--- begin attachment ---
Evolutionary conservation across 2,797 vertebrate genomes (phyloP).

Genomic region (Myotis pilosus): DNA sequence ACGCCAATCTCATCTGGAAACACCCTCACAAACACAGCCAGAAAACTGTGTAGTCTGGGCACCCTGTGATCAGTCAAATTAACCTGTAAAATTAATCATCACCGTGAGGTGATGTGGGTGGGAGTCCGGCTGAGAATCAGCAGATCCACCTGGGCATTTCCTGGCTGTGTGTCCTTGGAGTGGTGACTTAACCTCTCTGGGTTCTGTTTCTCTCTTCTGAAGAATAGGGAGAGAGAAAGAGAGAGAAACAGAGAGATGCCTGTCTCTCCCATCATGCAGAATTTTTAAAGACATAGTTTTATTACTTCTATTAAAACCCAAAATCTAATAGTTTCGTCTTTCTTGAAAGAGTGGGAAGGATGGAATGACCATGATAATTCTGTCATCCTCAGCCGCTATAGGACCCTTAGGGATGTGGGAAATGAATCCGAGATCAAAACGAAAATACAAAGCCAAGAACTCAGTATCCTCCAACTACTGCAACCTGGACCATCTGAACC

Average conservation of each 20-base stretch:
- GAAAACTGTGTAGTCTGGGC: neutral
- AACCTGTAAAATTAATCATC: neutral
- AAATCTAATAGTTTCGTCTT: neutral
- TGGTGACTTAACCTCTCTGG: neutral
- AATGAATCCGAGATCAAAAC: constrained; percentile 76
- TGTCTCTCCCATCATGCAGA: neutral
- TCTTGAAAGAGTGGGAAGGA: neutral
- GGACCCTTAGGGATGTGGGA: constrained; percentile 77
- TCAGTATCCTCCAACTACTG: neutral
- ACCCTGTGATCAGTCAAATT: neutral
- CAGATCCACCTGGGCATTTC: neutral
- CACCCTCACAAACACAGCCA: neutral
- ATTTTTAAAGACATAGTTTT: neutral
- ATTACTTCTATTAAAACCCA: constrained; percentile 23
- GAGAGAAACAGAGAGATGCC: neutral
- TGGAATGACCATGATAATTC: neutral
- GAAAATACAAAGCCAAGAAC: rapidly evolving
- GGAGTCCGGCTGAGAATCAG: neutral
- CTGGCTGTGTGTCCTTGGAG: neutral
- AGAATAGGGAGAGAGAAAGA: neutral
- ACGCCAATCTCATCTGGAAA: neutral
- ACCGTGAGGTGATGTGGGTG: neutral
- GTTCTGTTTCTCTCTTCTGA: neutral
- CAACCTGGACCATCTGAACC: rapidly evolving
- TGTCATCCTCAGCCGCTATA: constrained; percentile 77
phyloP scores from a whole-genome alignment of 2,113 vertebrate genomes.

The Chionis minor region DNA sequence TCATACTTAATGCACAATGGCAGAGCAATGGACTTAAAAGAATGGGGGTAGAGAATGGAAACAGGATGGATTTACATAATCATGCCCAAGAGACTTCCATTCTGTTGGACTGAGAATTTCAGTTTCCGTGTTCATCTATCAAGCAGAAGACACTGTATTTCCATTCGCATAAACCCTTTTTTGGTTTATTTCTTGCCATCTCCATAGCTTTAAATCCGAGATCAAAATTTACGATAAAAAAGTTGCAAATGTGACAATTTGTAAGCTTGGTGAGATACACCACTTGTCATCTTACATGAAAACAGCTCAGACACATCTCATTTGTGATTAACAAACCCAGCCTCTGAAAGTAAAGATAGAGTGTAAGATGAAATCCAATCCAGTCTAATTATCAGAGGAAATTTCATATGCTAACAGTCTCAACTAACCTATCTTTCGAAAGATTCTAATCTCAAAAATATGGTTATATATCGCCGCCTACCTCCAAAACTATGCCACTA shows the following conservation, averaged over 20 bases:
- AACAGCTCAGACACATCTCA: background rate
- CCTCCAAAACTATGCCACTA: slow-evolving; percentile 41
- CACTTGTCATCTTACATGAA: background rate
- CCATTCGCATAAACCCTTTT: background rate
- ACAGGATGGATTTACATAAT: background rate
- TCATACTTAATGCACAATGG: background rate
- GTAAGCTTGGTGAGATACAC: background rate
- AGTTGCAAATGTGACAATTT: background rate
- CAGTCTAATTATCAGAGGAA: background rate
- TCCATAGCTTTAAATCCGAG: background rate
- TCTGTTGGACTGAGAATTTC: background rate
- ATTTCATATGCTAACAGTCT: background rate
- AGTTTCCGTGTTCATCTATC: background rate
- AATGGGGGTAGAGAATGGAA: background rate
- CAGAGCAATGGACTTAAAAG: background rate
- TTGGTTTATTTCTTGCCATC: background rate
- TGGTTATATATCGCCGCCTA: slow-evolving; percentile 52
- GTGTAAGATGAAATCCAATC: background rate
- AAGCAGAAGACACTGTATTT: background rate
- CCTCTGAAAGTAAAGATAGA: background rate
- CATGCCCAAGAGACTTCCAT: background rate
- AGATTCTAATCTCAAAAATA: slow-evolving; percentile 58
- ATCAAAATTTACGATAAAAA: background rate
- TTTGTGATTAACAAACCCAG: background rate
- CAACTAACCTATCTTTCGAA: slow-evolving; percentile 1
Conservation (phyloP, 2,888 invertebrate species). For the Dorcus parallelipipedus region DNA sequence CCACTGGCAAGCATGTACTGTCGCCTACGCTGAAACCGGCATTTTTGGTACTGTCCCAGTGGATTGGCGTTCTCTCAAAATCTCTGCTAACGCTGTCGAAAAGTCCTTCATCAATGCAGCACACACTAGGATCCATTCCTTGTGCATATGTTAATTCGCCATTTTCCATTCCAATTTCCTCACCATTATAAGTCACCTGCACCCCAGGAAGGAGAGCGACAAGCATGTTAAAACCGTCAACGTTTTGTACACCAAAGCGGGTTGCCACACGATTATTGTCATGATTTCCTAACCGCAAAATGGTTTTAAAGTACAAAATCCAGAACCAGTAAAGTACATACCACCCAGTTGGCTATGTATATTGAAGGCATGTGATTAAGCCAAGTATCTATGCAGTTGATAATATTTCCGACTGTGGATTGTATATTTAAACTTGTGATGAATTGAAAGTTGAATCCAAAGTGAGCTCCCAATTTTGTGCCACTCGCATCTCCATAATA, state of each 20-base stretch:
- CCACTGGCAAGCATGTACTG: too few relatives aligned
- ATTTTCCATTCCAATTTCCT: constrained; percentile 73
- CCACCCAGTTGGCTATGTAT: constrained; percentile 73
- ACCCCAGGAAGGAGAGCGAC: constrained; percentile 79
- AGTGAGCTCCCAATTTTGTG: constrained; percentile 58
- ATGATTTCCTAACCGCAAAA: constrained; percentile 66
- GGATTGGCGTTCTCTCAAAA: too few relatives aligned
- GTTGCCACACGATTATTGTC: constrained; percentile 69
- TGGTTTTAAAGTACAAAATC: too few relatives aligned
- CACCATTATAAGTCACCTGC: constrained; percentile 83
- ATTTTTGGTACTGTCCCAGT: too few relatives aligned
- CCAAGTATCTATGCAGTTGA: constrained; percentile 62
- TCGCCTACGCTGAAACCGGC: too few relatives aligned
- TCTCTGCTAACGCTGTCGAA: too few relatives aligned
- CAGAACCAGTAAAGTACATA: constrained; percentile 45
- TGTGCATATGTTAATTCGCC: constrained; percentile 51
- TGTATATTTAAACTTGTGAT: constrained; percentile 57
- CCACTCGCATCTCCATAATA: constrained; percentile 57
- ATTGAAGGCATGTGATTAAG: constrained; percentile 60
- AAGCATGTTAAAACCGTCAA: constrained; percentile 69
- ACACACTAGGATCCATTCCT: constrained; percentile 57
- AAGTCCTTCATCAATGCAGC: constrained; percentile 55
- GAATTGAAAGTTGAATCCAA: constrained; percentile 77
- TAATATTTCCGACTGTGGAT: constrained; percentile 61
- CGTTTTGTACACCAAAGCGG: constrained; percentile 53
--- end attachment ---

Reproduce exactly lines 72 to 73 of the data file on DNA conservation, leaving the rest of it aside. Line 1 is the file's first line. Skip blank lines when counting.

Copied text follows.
- TGTGCATATGTTAATTCGCC: constrained; percentile 51
- TGTATATTTAAACTTGTGAT: constrained; percentile 57